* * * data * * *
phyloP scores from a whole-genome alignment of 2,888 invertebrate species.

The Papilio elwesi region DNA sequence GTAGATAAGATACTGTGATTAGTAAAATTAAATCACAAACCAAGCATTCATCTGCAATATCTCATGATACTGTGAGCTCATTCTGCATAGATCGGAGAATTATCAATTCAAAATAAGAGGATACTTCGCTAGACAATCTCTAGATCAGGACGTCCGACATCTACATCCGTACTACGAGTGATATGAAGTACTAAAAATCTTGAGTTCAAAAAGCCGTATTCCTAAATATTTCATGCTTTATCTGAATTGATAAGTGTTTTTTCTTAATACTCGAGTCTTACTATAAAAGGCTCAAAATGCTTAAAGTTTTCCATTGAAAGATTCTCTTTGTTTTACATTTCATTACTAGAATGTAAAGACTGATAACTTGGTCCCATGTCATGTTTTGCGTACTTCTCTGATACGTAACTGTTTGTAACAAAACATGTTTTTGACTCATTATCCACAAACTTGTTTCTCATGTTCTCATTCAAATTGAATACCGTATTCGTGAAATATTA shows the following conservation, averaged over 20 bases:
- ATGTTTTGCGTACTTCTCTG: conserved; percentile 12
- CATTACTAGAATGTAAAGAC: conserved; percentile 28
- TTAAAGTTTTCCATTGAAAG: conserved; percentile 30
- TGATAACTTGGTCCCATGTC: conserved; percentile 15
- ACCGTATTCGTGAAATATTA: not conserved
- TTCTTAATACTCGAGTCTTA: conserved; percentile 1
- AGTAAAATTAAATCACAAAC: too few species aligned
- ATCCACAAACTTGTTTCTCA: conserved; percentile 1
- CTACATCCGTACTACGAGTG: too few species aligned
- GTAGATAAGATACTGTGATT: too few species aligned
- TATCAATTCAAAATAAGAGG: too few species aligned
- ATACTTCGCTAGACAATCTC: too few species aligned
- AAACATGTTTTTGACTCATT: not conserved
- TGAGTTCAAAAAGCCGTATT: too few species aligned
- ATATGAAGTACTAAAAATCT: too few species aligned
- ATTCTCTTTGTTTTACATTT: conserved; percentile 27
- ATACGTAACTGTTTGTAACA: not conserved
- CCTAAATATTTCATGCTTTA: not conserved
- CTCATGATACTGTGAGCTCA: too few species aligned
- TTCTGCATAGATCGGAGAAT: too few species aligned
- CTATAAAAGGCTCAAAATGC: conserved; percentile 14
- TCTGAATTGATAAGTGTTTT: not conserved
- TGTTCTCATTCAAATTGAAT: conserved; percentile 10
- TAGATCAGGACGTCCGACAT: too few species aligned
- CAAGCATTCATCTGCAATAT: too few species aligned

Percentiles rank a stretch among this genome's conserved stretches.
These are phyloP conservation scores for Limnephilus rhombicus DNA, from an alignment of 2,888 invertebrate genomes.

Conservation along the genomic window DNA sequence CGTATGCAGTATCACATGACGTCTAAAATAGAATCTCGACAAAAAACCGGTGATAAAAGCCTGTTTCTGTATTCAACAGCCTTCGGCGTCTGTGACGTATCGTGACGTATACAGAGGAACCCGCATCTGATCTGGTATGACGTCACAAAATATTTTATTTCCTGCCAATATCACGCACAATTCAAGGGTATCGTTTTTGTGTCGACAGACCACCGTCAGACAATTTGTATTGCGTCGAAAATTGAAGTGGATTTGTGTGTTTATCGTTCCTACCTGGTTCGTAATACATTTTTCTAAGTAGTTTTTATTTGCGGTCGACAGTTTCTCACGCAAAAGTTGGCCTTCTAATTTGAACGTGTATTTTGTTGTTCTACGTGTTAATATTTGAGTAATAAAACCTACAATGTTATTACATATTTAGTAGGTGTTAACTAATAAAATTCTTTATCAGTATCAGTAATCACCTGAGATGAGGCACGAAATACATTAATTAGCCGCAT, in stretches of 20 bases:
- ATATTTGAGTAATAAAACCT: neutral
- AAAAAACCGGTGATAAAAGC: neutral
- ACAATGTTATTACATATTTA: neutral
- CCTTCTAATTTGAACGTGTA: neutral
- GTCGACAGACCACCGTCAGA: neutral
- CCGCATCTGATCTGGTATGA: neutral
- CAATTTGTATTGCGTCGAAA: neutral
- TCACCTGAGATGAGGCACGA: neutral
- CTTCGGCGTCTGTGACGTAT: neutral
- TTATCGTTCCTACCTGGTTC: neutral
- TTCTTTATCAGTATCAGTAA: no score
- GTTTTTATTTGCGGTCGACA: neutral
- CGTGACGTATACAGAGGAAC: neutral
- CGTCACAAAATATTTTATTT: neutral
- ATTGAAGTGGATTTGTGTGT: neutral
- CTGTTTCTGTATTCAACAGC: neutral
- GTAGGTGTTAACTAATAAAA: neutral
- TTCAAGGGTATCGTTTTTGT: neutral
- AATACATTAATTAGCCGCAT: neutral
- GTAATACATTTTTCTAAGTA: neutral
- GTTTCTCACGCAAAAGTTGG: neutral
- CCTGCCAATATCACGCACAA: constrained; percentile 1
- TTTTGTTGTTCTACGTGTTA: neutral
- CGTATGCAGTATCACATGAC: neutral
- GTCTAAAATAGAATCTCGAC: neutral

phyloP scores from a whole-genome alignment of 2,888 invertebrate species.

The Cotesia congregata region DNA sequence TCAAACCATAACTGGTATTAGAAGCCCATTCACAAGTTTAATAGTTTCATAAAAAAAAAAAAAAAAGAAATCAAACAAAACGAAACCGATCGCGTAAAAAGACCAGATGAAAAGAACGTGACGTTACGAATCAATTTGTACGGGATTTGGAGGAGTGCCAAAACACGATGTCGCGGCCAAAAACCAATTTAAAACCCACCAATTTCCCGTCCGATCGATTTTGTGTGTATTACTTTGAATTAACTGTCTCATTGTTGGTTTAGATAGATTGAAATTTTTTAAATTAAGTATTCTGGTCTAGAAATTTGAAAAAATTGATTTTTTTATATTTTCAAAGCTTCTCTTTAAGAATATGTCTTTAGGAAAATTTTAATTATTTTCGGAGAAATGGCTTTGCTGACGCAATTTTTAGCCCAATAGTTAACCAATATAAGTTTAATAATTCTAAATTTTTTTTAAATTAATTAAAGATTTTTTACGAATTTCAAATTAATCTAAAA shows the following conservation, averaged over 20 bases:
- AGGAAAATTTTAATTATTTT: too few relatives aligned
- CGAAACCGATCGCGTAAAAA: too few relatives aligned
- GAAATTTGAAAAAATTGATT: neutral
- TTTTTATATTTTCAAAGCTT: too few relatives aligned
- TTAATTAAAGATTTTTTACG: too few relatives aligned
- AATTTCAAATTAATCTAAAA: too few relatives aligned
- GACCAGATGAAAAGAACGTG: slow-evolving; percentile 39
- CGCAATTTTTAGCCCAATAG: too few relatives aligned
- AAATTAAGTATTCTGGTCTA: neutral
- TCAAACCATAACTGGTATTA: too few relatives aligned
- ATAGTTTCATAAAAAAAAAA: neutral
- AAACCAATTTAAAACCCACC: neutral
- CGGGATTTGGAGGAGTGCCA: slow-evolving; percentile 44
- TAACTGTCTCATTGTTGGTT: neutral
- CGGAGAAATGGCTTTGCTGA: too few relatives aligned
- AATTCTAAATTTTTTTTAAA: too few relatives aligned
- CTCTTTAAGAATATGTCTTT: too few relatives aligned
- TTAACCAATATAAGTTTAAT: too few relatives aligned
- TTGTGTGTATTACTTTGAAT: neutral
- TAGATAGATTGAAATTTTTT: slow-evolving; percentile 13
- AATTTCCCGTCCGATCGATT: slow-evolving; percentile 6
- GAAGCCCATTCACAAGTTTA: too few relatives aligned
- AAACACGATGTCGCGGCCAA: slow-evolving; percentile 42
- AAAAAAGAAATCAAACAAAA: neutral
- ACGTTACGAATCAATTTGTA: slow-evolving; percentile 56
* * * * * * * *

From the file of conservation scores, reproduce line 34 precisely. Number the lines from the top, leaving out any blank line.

- CCTTCTAATTTGAACGTGTA: neutral